See for yourself – run a scan on your code right now

Whether it’s school or car loans, you know that paying off your debt makes your life easier. It can improve your credit score, giving you more financial security. As a developer, you may also suffer from technical debt that impacts your application’s security. In a world where time to delivery is critical, you may make a programming decision today that creates additional work for customers or developers later. 

When you can understand how technical debt and security debt are related, you can implement secure coding practices that reduce risks and improve your application. 

What is technical debt?

Technical debt means the long-term extra work that short-term shortcuts in the software development phase create. Technical debt might look like any of these:

  • Poorly written code
  • Lack of documentation
  • Outdated libraries
  • Lack of test coverage

When discussing technical debt, Martin Fowler outlined four ways to categorize what happens

  • Reckless and deliberate: choosing speed over following best practices
  • Reckless and inadvertent: lacking skills, knowledge, or experience
  • Prudent and deliberate: making an informed decision to incur the debt while recognizing the need to pay it off as quickly as possible, like taking a minimal viable product to market
  • Prudent and inadvertent: applying best practices during development but failing to update codebase later on

Some typical causes of technical debt include:

  • Lack of skills: Developers lack appropriate training and tools.
  • Pressure: Changes are too late in the development life cycle to be appropriately implemented.
  • Tightly coupled components: Interdependencies make isolated updates difficult.
  • Simultaneous development: Code created in siloes gets merged together and lacks cohesion.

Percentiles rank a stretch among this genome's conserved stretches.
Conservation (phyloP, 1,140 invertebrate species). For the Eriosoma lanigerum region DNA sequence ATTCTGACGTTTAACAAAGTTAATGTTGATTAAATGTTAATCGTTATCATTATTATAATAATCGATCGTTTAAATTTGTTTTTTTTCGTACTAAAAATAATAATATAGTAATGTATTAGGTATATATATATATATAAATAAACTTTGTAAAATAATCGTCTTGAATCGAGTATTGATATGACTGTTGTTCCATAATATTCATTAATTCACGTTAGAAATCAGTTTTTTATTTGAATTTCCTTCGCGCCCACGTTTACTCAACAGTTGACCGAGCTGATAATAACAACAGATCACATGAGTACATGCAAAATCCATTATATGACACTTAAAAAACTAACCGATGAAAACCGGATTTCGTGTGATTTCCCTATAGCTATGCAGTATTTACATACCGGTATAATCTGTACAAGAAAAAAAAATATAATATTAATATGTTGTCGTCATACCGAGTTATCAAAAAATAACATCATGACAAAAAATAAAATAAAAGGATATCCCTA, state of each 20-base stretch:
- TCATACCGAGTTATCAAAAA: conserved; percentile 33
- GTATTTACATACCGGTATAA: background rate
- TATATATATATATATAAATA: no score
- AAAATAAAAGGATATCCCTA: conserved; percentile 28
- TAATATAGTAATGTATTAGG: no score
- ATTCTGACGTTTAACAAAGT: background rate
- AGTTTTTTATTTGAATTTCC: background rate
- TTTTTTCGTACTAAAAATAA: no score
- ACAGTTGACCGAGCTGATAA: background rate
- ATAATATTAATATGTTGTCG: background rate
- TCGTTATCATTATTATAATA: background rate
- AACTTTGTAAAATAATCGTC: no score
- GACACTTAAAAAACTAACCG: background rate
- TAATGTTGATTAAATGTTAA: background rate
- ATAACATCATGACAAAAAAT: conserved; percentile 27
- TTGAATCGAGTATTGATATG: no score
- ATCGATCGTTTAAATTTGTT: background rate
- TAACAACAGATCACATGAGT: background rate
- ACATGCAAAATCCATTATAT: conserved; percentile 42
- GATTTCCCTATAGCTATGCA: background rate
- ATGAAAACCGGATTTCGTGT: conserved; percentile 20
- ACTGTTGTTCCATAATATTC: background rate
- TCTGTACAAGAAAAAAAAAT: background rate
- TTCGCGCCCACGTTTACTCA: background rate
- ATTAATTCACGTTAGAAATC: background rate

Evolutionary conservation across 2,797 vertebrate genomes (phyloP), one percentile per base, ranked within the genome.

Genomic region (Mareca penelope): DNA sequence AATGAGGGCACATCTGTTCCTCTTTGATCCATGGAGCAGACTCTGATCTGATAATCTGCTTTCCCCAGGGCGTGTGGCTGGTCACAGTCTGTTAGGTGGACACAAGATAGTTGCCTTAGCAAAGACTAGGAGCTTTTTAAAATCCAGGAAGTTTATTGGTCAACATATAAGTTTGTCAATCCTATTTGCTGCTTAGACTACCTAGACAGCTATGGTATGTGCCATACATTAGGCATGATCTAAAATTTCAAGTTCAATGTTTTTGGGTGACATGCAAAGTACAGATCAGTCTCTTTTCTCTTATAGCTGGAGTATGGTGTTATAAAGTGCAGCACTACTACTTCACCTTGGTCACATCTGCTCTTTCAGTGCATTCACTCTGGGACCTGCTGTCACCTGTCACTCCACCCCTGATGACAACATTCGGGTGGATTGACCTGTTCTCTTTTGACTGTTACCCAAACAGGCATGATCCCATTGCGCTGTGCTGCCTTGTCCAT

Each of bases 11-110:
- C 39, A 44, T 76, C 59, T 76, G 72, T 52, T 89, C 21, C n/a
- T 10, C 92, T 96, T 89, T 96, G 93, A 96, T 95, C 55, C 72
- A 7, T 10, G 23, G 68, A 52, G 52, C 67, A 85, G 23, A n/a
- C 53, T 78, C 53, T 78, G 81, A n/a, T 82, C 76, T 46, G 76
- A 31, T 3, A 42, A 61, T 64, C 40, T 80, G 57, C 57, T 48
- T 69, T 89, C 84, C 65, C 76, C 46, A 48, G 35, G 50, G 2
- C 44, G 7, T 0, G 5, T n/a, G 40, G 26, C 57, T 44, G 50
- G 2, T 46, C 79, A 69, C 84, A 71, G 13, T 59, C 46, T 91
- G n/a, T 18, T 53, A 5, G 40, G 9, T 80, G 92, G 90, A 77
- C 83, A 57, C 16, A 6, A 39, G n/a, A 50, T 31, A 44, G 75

What is security debt?

Security debt is a focused type of technical debt that reflects the number of vulnerabilities embedded in an application or system. When an organization values speed over security, it may spend less time looking for vulnerabilities and remediating the ones it does find. 

While technical debt may create issues for end users, security debt’s impact may be broader, including:

  • Data breaches: Threat actors often use vulnerabilities as part of their attacks. 
  • Fines and penalties: If threat actors gain unauthorized access to protected data, companies may have to pay fines or penalties arising from data protection laws. 
  • Business interruption: Service outages mean people can’t access the applications, reducing revenue and productivity. 
  • Increased development costs: Delaying vulnerability remediation creates a backlog of vulnerabilities that increases overall development costs. 

How does technical debt affect security?

Technical debt primarily arises from a mentality that focuses on speed over quality of code. At a basic level, this culture means that users may have poor experiences, like applications that glitch or crash. However, when teams and organizations fail to pay attention to coding best practices, they often release applications with vulnerabilities that attackers can use to compromise systems, networks, and data. 

Instead of responding to security vulnerabilities after pushing to production, teams should build security into their processes and products. 

Paying Off Technical Debt to Reduce Security Debt

As with any debt, you need to identify the best ways to allocate your resources so that you get the most bang for your buck. To overcome technical debt as a way to reduce security debt, you need tools that enable you to implement secure coding practices.

Identify Third-Party Components and Dependencies

You’re going to use third-party components because it’s a best coding practice. Simultaneously, you need to know what you have and the vulnerabilities that could potentially impact your application. Further, whether you work in a regulated industry or not, you may want to create a Software Bill of Materials (SBOM) because customers will likely request one.